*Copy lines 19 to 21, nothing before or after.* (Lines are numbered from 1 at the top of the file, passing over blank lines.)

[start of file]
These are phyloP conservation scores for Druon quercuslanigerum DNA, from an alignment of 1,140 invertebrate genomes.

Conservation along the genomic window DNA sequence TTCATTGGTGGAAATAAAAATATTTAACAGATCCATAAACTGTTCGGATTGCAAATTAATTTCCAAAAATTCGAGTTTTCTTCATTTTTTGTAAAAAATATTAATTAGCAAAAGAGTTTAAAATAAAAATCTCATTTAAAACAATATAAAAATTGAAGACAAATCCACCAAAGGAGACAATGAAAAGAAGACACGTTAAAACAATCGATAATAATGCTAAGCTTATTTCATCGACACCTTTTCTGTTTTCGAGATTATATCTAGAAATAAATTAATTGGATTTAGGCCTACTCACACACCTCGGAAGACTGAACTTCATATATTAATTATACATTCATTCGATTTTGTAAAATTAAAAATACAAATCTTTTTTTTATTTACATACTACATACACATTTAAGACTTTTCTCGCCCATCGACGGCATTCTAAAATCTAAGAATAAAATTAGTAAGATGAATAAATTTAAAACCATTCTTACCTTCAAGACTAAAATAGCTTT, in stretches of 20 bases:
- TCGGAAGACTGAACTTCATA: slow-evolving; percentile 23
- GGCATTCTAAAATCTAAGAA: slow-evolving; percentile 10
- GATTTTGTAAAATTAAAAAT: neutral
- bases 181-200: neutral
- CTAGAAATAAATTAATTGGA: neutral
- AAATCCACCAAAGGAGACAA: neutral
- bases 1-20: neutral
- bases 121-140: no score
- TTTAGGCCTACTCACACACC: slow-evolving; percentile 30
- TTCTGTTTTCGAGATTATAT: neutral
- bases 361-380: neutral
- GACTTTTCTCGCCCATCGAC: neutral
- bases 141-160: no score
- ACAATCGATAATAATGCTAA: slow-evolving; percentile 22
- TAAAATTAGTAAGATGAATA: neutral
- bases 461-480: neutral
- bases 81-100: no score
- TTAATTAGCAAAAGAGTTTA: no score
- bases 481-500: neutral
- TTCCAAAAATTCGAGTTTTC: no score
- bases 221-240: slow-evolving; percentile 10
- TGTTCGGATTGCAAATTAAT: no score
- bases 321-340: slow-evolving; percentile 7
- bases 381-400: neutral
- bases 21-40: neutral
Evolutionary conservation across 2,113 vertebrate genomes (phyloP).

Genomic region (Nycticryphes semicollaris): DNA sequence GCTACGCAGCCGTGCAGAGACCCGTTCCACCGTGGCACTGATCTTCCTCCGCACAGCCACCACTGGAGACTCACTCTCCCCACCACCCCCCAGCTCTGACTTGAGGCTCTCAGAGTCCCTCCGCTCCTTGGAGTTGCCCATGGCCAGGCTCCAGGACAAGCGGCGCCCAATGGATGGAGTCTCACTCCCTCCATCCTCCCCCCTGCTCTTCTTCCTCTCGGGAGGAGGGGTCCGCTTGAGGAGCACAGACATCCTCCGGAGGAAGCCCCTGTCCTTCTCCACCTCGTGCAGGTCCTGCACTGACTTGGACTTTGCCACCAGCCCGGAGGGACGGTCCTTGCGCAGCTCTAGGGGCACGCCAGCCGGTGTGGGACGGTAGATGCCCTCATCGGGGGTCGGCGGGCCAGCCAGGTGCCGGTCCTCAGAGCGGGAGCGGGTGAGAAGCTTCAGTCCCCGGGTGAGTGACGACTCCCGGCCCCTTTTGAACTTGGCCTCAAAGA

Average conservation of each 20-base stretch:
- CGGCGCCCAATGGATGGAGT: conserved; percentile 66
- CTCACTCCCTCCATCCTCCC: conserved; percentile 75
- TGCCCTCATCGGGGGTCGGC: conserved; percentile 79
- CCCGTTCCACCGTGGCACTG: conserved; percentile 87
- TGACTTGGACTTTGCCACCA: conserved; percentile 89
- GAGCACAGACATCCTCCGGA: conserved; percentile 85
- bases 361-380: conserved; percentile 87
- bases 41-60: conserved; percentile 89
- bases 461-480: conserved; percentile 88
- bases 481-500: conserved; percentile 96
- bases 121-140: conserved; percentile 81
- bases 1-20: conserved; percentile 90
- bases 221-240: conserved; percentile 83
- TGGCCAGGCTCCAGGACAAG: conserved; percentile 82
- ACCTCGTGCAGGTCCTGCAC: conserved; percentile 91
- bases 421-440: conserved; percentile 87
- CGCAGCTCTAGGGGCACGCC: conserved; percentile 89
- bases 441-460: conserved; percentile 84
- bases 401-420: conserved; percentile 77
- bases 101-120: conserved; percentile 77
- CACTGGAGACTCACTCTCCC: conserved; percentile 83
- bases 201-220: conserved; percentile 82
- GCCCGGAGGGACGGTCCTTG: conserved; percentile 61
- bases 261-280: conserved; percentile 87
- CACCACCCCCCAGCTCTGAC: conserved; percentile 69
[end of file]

- bases 81-100: no score
- TTAATTAGCAAAAGAGTTTA: no score
- bases 481-500: neutral